Winter solstice and shortest day takes place this Friday
The winter solstice (heuldro’r gaeaf in Welsh), the period in which we will see the fewest daylight hours of the year, takes place this year on Friday 22 December at 3.27am.
In the Northern Hemisphere, the solstice marks the 24-hour period with the fewest daylight hours of the year, with some referring to it as the shortest day of the year, or the longest night of the year.
The solstice also marks the point at which the sun is exactly overhead the Tropic of Capricorn
Sun at its lowest point in the sky
The winter solstice occurs when the Sun is lowest in the sky, the actual moment in 2023 being at 3:27am GMT for us in Wales, but most people concentrate on the whole solstice day (either 21 or 22 Dec).
The earth rotates on a tilted axis. When this axis leans towards the sun, it’s summer in the northern hemisphere and winter in the south. This is reversed as the earth continues on its orbit until the axis becomes tilted away from the sun.
During the solstice, the earth’s axis is tilted at its furthest point from the sun. This means that, for us, the sun is at its lowest point in the sky. It’s also the shortest day of the year – and the longest night.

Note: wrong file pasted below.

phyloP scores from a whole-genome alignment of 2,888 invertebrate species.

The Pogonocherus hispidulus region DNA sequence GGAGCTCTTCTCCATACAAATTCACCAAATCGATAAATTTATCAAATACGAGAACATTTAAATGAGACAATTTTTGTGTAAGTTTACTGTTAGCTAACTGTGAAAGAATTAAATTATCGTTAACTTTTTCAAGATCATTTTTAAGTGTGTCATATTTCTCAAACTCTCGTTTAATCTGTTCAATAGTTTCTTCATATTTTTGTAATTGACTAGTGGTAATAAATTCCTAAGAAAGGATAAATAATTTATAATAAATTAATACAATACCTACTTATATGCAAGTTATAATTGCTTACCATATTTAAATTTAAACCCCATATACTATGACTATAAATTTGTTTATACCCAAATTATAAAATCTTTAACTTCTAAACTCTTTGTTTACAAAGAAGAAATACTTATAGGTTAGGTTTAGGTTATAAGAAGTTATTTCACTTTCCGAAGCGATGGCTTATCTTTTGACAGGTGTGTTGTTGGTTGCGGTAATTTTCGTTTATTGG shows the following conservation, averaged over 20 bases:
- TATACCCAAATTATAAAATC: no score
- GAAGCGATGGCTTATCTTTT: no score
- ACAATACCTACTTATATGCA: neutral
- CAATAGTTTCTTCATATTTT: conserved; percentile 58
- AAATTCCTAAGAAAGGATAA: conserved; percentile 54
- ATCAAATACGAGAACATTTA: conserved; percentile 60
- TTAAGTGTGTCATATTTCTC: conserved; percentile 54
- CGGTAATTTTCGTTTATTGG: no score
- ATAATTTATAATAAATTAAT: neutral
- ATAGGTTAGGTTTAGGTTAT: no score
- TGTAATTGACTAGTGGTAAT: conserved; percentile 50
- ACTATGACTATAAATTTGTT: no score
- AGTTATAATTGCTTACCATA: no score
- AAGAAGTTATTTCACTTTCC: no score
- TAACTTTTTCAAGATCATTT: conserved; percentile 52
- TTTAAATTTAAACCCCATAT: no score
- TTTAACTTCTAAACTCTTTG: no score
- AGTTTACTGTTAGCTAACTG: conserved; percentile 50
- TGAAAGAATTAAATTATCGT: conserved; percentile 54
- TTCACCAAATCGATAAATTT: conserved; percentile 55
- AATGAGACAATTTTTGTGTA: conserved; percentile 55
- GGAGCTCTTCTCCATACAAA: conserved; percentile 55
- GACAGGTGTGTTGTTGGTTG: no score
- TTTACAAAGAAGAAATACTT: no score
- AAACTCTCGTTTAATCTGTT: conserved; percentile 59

The shortest day is set to last 7 hours 49 minutes and 42 seconds in Wales, with the day’s length during the winter solstice an incredible 8 hours, 49 minutes shorter than the daylight hours of the summer solstice.
People across the world celebrate the winter solstice as the beginning of winter or Yule, with a popular gathering set to take place at Stonehenge – with many meeting tonight in advance of sunrise, when glimpses of the sun will illuminate the ancient stones through pin-point-accurate frames left by our ancestors.
Here in Wales, many prefer a visit to their own favourite haunts, often standing stones, such as Pentre Ifan (pictured above).
Yule, which is the 12 day festival centred around the solstice, has gifted us with a whole host of familiar Christmas traditions including the Yule log, the Christmas tree and the Christmas wreath.
According to the Met Office: “Logically you’d expect the earliest sunset to fall on the shortest day, but the earliest sunset actually occurs a few days earlier in the calendar and it’s all to do with our clocks not quite mirroring the Earth’s orbit.
“True solar noon, the point at which the sun reaches its highest point in the sky, occurs around 10 minutes earlier than when our clocks strike 1200, and it is this discrepancy that means the sunset also arrives a little later on the solstice.”
For now, however, the nights will appear dark and cold for a while longer, but with up to three minutes of light added each day, it’s definitely a cause for celebration.
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